Improving Communications Between Examiners and Bankers

By May 27, 2007Articles

Does the scenario below sound familiar? This fictional conversation between a banking examiner and a Bank Security Act (BSA) officer is, unfortunately, all too typical of the lack of communication between examiners and bankers. Suggestions for improving this dialog follow.

Examiner: While your BSA compliance is satisfactory overall, we’d like to suggest methods to improve the effectiveness of your BSA program.

BSA Officer: I’m glad you like what we’re doing. What suggestions do you have for us?

Examiner: Let’s start with your daily cash transaction aggregation reports. Your reports aggregate daily cash transactions by customer TIN over $5,000. We feel that the $5,000 threshold is too high to effectively detect money laundering.

BSA Officer: Well, if you think $5,000 is too high, what threshold would you suggest?

Examiner: You’ll need to determine this based on the results of your risk assessment.

BSA Officer: So you CAN tell me if it’s too high, but you can’t tell me what would be a good dollar threshold to use? How can I know if I set the threshold too low?

Examiner: That will be reviewed in our next examination.

BSA Officer: And if you determine then that it’s too low?

Examiner: Let’s not get ahead of ourselves.

We’d also like to see you expand your daily aggregation to cover a reasonable time period to detect customers who might often launder smaller amounts under your daily threshold. For example, your current daily aggregation threshold of $5,000 wouldn’t detect customer transactions of $3,000 on two different days. Don’t you think it would be important to monitor this?

BSA Officer: I don’t recall the regulation requiring this. Can you show it to me?

Examiner: “For purposes of Section 103.53, a person structures a transaction if that person, acting alone or in conjunction with, or on behalf of, other persons, conducts or attempts to conduct one or more transactions in currency, in any amount, at one or more financial institutions, on one or more days, in any manner, for the purpose of evading the reporting requirements under Section 103.22 of this part.”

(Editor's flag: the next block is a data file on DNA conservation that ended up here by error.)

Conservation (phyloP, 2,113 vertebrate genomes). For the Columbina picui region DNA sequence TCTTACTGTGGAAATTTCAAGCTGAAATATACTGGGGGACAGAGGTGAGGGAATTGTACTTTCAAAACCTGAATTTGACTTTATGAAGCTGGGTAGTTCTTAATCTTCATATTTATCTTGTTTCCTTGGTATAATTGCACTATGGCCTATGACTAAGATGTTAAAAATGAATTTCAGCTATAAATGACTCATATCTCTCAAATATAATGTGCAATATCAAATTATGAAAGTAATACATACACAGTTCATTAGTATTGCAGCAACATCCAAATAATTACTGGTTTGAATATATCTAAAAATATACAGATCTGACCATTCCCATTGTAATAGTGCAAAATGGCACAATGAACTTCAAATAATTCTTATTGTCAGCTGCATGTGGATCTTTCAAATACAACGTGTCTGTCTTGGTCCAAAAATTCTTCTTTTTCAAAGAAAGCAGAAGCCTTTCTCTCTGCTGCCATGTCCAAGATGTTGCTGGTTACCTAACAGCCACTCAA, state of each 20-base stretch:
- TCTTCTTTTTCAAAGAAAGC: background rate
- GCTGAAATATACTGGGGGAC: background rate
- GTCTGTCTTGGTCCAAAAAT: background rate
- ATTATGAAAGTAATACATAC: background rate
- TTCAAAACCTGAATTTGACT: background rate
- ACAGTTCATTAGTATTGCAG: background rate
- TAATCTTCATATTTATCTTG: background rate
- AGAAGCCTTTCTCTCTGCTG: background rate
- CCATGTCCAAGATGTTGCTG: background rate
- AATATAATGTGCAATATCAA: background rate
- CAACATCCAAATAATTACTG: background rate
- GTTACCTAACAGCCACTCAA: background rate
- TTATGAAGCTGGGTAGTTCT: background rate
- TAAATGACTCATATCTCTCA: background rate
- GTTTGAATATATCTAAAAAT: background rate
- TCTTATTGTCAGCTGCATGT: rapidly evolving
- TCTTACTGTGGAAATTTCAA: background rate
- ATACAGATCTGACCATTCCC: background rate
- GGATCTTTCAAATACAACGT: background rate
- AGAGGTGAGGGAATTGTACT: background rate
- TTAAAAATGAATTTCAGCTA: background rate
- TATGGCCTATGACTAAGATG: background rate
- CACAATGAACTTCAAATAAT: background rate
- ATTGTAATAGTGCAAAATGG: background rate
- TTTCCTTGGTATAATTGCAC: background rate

BSA Officer: I’m familiar with the definition of structuring from 31 CFR, of course. What I’m looking for is the requirement in the regulation where we must monitor aggregate transactions over – how did you put it? – “a reasonable time period.”

Examiner: Requirements covering aggregation of cash transactions over a period of time are found in the FFIEC examination manual.

BSA Officer: So, your requirement comes from your examination manual, and not the regulation? And on the same subject, what is a reasonable time period – three days, two weeks, a month?

Examiner: We suggest you formulate this in your risk assessment process.

BSA Officer: Let me understand. You can’t really tell me what dollar threshold you would recommend for monitoring cash transactions, and you can’t tell me what time period to aggregate transactions for to monitor them. What else do we need to know to improve our BSA processes that you can’t tell me?

A better way

Examiners and bankers need to realize that they’re on the same side. They both share the goal of doing what’s in the best interest of the bank and the country.

But examiners need to do a better job of telling bankers how to accomplish what they’re asking them to do. Examiners in the field need authorization to provide real guidance to bankers.

For example, what if the examiner could tell this BSA officer that an acceptable standard would be as follows:

“Monitor daily cash transactions over $3,000, then aggregate for a rolling seven-day period for suspicious activity.”

After all, the examiners have the knowledge to show the BSA officers how to set up the reports properly, enabling both to accomplish their objectives.

But bankers, too, have to realize that examiners are not their adversaries. The examiner is there to ensure the safety and soundness of the institution, just as the banker is. Bankers should take advantage of the fact that they can call their examiner for advice.

So let’s try to have both sides treat the other as friends, not foes.